BALTIMORE (WJZ) — Three rush-hour attacks bring growing concern about the squeegee kids who work in Baltimore’s medians.
Baltimore Police commissioner Michael Harrison tackled the issue Monday during a crime walk– and he’s not the first.
Mayors, commissioners, city councilmembers have all floated options and explored whether or not Baltimore should crack down on the curbside business.
Now, Commissioner Harrison says the solution starts with drivers.
In a single afternoon late last month, three drivers told horror stories.
“They were throwing the squeegees, they were throwing rocks,” said driver Justin Rudder.
But they all start with a stop at different downtown Baltimore intersections stuck in traffic when they claim they became victims of unprovoked attacks.
“I was furious. I was scared. I was angry. There were so many emotions going through me, and I had to continue to drive,” another driver said.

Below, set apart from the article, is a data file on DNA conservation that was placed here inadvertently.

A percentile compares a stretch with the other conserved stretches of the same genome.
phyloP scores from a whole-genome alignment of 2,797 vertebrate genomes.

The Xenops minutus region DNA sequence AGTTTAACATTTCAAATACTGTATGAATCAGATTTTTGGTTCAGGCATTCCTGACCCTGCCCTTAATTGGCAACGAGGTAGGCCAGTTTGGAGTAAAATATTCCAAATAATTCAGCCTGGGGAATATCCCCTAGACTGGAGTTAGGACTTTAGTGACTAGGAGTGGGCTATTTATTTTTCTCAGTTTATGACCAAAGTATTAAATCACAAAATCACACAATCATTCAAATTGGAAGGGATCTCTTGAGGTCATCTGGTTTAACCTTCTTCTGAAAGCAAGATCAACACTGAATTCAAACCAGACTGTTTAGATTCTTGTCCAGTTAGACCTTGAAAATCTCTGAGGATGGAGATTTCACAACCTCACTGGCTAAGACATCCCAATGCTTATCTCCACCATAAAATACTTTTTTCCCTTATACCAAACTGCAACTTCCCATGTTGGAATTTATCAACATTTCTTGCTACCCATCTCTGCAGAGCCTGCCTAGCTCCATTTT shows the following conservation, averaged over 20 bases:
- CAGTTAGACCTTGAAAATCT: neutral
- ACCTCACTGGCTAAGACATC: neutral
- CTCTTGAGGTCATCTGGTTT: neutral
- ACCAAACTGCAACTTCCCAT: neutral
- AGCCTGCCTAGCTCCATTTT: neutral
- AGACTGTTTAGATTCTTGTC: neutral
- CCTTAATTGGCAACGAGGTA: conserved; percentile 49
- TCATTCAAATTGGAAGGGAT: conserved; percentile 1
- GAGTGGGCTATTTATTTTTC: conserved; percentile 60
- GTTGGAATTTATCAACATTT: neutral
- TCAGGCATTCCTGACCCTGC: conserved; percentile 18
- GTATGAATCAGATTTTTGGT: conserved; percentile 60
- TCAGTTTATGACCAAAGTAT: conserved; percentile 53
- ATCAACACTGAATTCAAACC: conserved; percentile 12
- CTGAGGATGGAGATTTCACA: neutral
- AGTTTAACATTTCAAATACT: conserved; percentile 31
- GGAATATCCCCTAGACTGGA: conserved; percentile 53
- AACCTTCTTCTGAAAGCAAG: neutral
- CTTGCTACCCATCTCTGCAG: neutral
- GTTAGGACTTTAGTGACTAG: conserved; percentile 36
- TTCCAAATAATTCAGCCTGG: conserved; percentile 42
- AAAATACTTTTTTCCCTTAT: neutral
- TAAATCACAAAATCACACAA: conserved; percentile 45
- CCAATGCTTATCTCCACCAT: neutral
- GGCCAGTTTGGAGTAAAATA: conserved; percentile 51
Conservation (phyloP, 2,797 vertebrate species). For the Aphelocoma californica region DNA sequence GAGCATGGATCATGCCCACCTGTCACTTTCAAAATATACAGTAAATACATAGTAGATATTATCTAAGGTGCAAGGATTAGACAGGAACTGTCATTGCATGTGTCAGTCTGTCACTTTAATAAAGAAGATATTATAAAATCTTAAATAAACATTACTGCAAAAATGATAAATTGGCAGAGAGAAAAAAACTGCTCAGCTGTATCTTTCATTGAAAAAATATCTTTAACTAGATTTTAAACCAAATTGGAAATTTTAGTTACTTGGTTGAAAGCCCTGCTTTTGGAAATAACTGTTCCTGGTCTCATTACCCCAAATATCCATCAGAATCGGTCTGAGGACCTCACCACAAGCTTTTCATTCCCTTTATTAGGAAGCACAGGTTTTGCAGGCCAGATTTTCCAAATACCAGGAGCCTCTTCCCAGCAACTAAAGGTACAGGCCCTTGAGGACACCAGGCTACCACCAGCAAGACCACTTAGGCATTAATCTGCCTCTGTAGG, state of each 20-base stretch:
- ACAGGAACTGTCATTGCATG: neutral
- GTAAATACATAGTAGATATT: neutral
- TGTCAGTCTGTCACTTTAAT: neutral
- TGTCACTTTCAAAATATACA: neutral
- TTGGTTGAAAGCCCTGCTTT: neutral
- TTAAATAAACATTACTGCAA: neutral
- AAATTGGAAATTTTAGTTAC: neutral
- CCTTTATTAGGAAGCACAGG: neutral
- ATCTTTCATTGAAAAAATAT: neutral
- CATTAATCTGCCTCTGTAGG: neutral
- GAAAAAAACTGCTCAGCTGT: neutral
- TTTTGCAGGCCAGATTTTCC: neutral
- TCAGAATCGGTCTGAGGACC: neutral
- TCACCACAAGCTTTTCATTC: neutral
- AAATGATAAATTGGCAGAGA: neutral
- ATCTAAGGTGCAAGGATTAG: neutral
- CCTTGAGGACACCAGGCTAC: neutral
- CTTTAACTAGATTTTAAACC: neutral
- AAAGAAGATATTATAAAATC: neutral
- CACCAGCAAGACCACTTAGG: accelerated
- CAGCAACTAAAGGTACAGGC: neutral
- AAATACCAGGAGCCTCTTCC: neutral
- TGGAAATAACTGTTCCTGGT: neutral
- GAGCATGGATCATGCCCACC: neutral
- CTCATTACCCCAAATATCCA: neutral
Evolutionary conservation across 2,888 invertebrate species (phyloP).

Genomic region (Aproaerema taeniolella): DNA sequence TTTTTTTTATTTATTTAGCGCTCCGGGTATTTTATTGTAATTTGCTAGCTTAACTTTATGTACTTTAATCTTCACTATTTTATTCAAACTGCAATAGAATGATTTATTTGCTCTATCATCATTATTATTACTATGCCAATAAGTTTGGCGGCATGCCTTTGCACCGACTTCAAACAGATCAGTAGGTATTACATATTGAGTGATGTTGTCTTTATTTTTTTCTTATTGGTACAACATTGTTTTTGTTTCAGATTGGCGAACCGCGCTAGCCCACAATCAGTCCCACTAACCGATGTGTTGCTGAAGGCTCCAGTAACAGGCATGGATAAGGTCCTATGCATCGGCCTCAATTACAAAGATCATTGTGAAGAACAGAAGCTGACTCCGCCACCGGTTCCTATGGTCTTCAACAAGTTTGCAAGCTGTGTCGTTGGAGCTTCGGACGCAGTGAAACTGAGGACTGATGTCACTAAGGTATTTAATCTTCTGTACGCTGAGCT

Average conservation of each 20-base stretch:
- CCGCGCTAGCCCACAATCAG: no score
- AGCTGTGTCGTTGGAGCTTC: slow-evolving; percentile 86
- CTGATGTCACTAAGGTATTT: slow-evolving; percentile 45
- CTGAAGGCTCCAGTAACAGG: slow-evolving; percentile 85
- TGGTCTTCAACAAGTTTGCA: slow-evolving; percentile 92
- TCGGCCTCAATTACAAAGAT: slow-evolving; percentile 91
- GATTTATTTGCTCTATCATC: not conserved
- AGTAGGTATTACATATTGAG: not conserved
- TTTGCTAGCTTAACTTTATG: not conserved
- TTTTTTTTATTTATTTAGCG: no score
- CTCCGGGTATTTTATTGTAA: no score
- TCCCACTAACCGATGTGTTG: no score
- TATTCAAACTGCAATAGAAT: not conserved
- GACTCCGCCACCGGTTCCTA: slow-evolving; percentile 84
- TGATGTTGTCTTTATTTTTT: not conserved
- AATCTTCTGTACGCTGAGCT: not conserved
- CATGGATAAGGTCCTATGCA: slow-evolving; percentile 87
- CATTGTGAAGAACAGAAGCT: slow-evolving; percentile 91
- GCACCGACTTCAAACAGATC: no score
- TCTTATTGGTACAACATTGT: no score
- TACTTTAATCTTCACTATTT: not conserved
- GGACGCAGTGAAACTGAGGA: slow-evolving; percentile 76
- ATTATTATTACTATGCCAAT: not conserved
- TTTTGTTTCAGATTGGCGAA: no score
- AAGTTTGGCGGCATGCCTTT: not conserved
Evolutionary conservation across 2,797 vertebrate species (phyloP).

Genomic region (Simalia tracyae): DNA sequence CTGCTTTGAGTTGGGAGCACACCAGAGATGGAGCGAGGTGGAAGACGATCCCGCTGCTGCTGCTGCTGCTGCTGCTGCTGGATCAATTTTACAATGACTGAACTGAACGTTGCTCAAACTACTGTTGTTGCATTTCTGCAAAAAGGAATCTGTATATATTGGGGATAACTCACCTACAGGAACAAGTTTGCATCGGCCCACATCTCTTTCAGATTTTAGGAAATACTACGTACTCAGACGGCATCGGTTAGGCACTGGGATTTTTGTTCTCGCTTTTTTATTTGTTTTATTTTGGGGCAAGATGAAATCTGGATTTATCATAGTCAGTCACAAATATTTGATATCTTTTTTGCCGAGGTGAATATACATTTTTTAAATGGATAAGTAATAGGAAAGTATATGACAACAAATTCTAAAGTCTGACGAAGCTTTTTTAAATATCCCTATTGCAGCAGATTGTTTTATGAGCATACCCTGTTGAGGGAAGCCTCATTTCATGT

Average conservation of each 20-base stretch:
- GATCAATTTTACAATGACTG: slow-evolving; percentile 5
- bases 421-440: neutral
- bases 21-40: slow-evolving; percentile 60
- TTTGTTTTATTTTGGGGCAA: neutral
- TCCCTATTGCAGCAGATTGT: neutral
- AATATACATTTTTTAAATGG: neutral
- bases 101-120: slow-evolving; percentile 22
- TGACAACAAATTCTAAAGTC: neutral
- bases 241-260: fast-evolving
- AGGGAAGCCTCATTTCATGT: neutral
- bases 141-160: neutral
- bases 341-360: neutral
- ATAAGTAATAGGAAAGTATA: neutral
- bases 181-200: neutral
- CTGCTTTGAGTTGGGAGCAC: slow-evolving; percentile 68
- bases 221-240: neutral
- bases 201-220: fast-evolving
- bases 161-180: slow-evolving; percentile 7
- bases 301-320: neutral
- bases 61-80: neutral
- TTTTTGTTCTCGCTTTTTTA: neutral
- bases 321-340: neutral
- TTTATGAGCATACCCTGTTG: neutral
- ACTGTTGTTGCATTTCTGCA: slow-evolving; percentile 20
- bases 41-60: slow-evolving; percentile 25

Evidence was left behind on windshields, bumpers, even- in one case- captured on video, with an encounter escalating to an all-out brawl in traffic at Pratt and President Streets.
During the crime walk through Otterbein on Monday, some said Baltimore’s squeegee kids have become their number one safety concern.
“They’ll hit a windshield. Or they’ll take the dirty water and squirt it in the face of the driver, if they don’t give them a dollar,” A neighborhood resident said.
But, Commissioner Harrison offered a new solution to Baltimore’s legally touchy curbside business, in an exchange with Councilman Eric Costello.
“I think what you’ll find, Commissioner, folks don’t necessarily have a problem with them being in the right of when, even when it’s technically illegal. The problem is the aggressive behavior. Folks are getting assaulted, and they’re getting their cars hit,” Costello said.
“Well Councilman, I think one thing, if people stop giving them money, the problem would go away. But, I sit and watch people give them money,” Harrison responded.
He said it’s a balancing act of officers enforcing the law when squeegee kids turn aggressive, without taking police resources out of neighborhoods.